Order granting in part and denying in part Defendant’s Motion for Summary Judgment. Plaintiff, a male student found responsible for sexual misconduct at a public university in North Carolina, alleged that Defendants denied him procedural due process in its hearings and decision to issue a “No Contact Order.” After balancing the Plaintiff’s private interests, the risk of an erroneous deprivation, and the government’s interests, the court found that Plaintiff’s claim should be resolved at trial. Drawing all allegations in the light most favorable to the Plaintiff, the court questioned whether Plaintiff’s alleged preclusion from presenting to the hearing panel exculpatory text messages between him and the complainant amounted to an unconstitutional deprivation of due process. Furthermore, although the Plaintiff neglected to name an institutional defendant in the Complaint, the court nonetheless found that Defendants would not be protected by Eleventh Amendment immunity if Plaintiff were to cure the pleading deficiency, since Plaintiff’s request that the school expunge  his academic and disciplinary records could be construed as a request for prospective relief from an ongoing violation. 

10/19/2017
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Title IX; Sexual Misconduct & Other Campus Violence

Ramos v. Los Rios Community College District, et al. (E.D. Cal. October 17, 2017)

Memorandum and Order denying Defendant’s Motion to Dismiss. Plaintiff is a former student of Cosumnes River College (CRC), a college in the Los Rios Community College District, who alleged that CDC was deliberately indifferent to her report that a professor sexually harassed her. The court found that Plaintiff pled sufficient facts to suggest Defendants had actual notice of the incident and further, provided that the case should proceed to a trier of fact to determine whether the eight-day delay between the moment when Defendants learned of the harassment and initiated a response was reasonable.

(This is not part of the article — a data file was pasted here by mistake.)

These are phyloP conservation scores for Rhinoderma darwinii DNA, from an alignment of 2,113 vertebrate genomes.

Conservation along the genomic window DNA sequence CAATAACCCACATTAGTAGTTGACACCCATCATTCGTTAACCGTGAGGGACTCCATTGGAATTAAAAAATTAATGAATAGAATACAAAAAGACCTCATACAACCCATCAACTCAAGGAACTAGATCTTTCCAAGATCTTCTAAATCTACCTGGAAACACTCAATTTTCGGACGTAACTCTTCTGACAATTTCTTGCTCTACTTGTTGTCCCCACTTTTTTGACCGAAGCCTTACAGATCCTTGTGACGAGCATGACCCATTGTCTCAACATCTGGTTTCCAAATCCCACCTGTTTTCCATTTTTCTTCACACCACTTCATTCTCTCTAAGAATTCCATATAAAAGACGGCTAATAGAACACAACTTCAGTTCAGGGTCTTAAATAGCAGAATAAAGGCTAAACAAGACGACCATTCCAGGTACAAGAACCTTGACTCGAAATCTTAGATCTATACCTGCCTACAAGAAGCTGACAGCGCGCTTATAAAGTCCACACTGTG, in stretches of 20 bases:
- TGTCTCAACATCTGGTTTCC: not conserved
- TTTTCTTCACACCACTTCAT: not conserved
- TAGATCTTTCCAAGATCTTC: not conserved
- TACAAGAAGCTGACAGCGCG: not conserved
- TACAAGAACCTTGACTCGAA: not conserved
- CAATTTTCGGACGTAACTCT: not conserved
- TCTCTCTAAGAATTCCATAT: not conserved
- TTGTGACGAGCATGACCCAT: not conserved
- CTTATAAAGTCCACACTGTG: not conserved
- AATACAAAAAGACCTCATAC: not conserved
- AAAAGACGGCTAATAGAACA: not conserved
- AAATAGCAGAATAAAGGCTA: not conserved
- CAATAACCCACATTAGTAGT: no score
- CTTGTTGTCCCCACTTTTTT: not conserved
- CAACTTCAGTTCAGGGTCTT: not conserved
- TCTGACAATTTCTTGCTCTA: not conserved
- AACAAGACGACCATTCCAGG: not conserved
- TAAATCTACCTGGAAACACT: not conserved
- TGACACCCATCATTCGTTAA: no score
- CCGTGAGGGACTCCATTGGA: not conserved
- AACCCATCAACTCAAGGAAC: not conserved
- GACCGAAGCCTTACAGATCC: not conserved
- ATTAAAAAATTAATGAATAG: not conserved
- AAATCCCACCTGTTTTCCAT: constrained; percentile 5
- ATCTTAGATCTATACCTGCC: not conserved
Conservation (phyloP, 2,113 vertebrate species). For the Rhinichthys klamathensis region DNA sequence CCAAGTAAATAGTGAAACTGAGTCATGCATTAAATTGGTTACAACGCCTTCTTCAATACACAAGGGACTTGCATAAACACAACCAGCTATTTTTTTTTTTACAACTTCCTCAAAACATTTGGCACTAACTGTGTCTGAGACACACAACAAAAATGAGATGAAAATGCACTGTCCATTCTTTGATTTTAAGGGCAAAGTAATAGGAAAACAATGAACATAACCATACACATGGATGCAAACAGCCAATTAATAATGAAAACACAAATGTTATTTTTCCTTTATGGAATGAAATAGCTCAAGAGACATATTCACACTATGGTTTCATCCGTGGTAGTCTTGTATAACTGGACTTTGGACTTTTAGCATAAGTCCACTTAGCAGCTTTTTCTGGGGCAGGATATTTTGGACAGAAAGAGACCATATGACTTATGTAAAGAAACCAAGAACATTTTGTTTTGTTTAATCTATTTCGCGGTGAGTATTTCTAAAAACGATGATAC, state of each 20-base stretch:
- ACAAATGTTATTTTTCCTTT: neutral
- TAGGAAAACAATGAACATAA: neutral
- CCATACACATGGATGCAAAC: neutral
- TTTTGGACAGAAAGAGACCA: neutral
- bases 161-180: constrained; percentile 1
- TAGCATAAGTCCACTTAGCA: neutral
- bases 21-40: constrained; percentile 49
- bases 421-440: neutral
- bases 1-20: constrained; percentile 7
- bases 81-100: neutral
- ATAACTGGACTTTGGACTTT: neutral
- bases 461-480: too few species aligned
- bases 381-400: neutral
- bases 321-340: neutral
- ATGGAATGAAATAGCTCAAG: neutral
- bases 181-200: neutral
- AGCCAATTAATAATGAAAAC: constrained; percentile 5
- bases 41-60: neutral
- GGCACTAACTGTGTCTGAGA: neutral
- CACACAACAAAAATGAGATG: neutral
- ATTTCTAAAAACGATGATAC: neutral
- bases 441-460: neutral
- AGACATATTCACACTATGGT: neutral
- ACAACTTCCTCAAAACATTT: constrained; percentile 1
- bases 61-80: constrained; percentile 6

10/19/2017
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Foreign Students; Employment; Immigration & International Activities

Trump v. International Refugee Assistance Project Summary Disposition (U.S. October 10, 2017)

Order vacating and remanding Trump v. International Refugee Assistance Project to the U.S. Court of Appeals Fourth Circuit to dismiss as moot. The Court found that the provisions of Executive Order No. 13,780 had “expired on its own terms” on September 24, 2017, and therefore, the case no longer presented a live case or controversy. 

10/18/2017
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Race and National Origin Discrimination; Due Process; Discrimination, Accommodation, & Diversity; Constitutional Issues

Raithatha v. University of Pikeville, et al. (E.D. Ky. October 13, 2017)

Memorandum Opinion and Order granting Defendant’s Motion for Summary Judgment. Plaintiff, an African-American male with Indian heritage and former medical student at the University of Pikeville (UP), alleged that UP denied him procedural due process and discriminated against him on the basis of his race and national origin in violation of the Fourteenth Amendment, the Kentucky Constitution, and Kentucky civil rights law, following his expulsion from UP for falsifying case logs in his clinical rotation and for failing a drug test. The court found that Defendants, a private institution and its employees, were not state actors and therefore, were not subject to due process claims. The court further dismissed Plaintiff’s discrimination claim because Plaintiff failed to show that he was qualified to be a student at UP since he admitted to conduct warranting expulsion.  Plaintiff also failed to allege that he was replaced by or treated differently than a similarly situated member of an unprotected class. 

10/18/2017
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Bankruptcy & Student Debt; Students

Chorches v. The Catholic University of America (D. Conn. October 16, 2017)

Order granting Defendant’s Motion to Dismiss. Plaintiff, a trustee of the bankruptcy estate of the Franzese family, alleged that the Franzeses fraudulently transferred funds to Catholic University as payments for their daughter’s tuition in an effort to deter or hinder collection by their creditors. For a successful fraudulent transfer claim, Plaintiff had to prove that the Franzese family was insolvent on the date of the transfer or became insolvent as a result of the transfer, and that Defendant received less than a reasonably equivalent value for the good or service offered. The court found that Plaintiff failed to plead facts showing that the Franzeses were financially distressed when they made the alleged payments and therefore, Plaintiff could not prove that the Franzeses were insolvent on the date of the transfer or became insolvent as a result of the transfer. 

10/18/2017